American genius is under attack from China

President Donald Trump and China's President Xi Jinping chat as they walk along the front patio of the Mar-a-Lago estate after a bilateral meeting in Palm Beach, Florida, U.S., April 7, 2017.
Carlos Barria | Reuters
President Donald Trump and China's President Xi Jinping chat as they walk along the front patio of the Mar-a-Lago estate after a bilateral meeting in Palm Beach, Florida, U.S., April 7, 2017.

The US Department of Commerce houses the patent and trademark office, whose mission is to protect our nation's innovators and their intellectual property. Above our entrance is inscribed a quote from Abraham Lincoln: "The patent system added fuel to the fire of genius."

But today the American patent system and the American genius it protects are under serious attack.

Intellectual property theft and expropriation costs US businesses as much as $600bn a year, according to the Commission on the Theft of American Intellectual Property.

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Think of what that means — more than 3 per cent of America's gross domestic product is lost each year to theft, piracy and espionage. China is a primary culprit: it accounts for 87 per cent of all counterfeit goods seized at the border.

But this shocking statistic fails to capture the deeper danger posed by the manner in which Chinese companies and the Chinese government treat America's intellectual property.

China has announced a "Made in China 2025" plan to dominate in the production of semiconductors, artificial intelligence, autonomous vehicles, biotechnology and every other high-tech industry likely to drive economic growth beyond 2025. The US, which remains the most innovative country in the world, stands firmly in China's path.

But rather than building a globally competitive free market economy in order to compete, China has chosen instead to compel American companies that want to operate in China to turn over proprietary technology and intellectual property.

China does this by making joint ventures with Chinese companies a prerequisite for market access; by limiting American ownership to 50 per cent or less of most enterprises in China; and, in some cases, by requiring technology transfers as part of product sale contracts.

The Beijing government and Chinese companies also pursue an investment strategy whereby they identify US start-ups with scientific breakthroughs and then make investments in those companies on better-than-market terms. The primary consideration in this investment is not rate of return, but the capture of new technologies, which the Chinese then use for other purposes.

Through investments like this, Chinese companies gain access to breakthrough technologies that could create billions of dollars of future revenues without paying royalties. An initial overpayment of a few million dollars is very important to the American high-technology start up, but is a rounding error relative to China's multibillion dollar long-term objectives of technological superiority.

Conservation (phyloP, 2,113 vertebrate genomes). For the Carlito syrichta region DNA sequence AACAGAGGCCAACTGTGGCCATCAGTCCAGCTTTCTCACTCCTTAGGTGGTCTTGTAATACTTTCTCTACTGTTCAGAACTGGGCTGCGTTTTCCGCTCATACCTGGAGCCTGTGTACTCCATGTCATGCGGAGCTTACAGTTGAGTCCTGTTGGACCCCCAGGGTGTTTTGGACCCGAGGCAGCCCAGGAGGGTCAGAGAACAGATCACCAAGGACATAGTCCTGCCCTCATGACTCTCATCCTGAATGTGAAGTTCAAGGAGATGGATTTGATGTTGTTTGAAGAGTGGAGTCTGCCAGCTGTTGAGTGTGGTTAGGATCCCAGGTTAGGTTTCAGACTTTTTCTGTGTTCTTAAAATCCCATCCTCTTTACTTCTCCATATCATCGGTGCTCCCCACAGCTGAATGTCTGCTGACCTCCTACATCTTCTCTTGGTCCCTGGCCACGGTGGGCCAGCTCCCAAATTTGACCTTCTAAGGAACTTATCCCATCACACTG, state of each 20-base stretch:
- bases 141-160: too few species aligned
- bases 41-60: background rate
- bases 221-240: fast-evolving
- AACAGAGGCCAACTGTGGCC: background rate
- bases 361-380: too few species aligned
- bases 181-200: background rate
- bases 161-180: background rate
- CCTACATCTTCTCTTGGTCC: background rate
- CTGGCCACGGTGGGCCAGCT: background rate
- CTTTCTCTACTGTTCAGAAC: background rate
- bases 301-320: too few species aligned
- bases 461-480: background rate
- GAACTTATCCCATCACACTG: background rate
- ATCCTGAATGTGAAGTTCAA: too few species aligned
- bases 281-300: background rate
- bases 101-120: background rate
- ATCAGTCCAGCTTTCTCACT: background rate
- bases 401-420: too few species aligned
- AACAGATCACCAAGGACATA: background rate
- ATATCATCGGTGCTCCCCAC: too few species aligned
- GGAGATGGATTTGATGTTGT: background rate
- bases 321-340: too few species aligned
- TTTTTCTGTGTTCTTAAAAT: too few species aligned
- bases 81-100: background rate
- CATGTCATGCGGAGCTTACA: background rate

The Chinese actively search for those US companies that pioneer the technologies that China lacks. They then carefully target those companies in order to acquire their expertise. Meanwhile, companies seeking access to the Chinese market or to Chinese capital are pressured into turning over their patents, their most advanced research, and their know-how.

The offensive against American intellectual property does not end there. Less well known are the efforts of Chinese lawyers to initiate antitrust actions in Chinese courts to invalidate patents on the theory they create illegal monopolies. Think of how counterintuitive that is. The whole idea of a patent is to reward the inventor with a period of exclusive rights to the invention. A legally granted monopoly is no justification for an antitrust proceeding. But China is willing to go to great lengths to capture American technologies.

On Monday, President Donald Trump will direct Robert Lighthizer, the US trade representative, to determine whether to formally investigate Chinese policies, practices, or actions that may be harming US companies' intellectual property, innovation and technology by encouraging or requiring the transfer of technologies to China.

Through this directive, President Trump is fulfilling another campaign promise to consider all appropriate tools to address Chinese trade activities that may be harming American economic interests. He is the first president to take any meaningful steps toward dealing with this hugely important issue.

Through this action he takes the necessary strategic step to protect the base of innovation that has fuelled American productivity and undergirded our national security for decades.

Technological advances will shape our future and, under President Trump's watch, our innovators will reap the rewards for their willingness to take risks and invent new products and services that make America the most innovative country in the world.

Our allies and partners who share our commitment to innovation and value open competition are also harmed by China's activity. They should be equally alarmed. We will protect our intellectual property first, but will also lead in restoring the rules-based free and fair economic system.

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